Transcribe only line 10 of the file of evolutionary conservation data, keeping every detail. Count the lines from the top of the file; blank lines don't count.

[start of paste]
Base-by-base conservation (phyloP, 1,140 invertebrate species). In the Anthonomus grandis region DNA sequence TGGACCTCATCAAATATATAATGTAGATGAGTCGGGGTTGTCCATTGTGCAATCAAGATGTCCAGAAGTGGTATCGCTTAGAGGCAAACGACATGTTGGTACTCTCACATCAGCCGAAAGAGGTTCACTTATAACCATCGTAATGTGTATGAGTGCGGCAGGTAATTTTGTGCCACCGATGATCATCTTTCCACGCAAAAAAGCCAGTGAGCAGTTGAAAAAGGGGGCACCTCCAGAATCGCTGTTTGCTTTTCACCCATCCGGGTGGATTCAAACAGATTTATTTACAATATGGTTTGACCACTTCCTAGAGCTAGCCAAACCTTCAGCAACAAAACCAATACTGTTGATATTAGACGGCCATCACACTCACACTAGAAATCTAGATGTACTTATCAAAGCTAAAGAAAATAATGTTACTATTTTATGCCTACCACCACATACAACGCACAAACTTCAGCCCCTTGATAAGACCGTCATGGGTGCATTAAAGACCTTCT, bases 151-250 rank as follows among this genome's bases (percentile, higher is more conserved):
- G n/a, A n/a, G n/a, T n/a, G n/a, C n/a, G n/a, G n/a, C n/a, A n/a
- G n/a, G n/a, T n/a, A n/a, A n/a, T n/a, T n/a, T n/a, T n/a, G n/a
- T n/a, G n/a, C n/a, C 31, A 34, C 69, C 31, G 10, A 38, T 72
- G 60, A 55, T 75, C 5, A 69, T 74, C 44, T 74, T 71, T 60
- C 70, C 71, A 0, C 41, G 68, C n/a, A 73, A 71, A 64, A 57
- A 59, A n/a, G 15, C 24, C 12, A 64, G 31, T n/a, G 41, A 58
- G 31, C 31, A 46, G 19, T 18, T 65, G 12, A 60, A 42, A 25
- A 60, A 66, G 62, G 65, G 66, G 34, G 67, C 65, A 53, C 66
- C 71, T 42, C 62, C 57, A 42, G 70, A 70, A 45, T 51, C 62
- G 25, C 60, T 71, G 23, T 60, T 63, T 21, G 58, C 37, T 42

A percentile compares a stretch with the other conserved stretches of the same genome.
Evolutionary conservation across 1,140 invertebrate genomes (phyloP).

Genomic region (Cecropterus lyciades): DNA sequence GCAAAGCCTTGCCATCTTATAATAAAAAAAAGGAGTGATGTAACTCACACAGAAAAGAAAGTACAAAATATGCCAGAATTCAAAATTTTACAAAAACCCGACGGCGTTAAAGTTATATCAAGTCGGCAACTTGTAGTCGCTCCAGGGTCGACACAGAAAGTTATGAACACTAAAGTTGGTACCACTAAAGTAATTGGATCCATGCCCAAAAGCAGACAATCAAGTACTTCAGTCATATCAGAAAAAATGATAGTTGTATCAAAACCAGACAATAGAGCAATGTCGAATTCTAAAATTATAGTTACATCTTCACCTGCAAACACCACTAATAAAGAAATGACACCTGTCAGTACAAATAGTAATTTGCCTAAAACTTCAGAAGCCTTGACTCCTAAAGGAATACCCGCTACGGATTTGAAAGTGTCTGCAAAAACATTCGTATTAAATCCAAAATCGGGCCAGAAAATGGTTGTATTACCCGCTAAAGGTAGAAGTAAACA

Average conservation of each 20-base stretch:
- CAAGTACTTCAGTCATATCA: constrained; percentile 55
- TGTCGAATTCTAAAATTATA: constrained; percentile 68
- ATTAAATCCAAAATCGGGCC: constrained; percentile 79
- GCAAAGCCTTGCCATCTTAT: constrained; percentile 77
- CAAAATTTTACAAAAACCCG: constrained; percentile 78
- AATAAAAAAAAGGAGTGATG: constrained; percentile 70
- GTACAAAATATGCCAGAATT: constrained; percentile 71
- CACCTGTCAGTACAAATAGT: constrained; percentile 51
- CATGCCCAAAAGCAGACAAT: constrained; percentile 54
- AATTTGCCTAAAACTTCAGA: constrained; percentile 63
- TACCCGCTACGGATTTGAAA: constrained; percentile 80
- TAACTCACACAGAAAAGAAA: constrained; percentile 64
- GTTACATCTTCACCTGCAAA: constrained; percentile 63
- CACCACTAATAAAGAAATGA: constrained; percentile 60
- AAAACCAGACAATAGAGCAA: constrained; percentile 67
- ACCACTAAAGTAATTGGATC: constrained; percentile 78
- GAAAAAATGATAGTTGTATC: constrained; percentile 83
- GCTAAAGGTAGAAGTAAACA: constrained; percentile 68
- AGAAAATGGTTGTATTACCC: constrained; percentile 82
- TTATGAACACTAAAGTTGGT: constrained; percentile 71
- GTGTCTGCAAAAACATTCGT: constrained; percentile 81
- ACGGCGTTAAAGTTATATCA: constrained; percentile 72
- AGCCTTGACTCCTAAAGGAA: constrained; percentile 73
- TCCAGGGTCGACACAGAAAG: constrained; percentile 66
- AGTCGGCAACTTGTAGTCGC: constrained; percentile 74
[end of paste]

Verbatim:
- C 71, T 42, C 62, C 57, A 42, G 70, A 70, A 45, T 51, C 62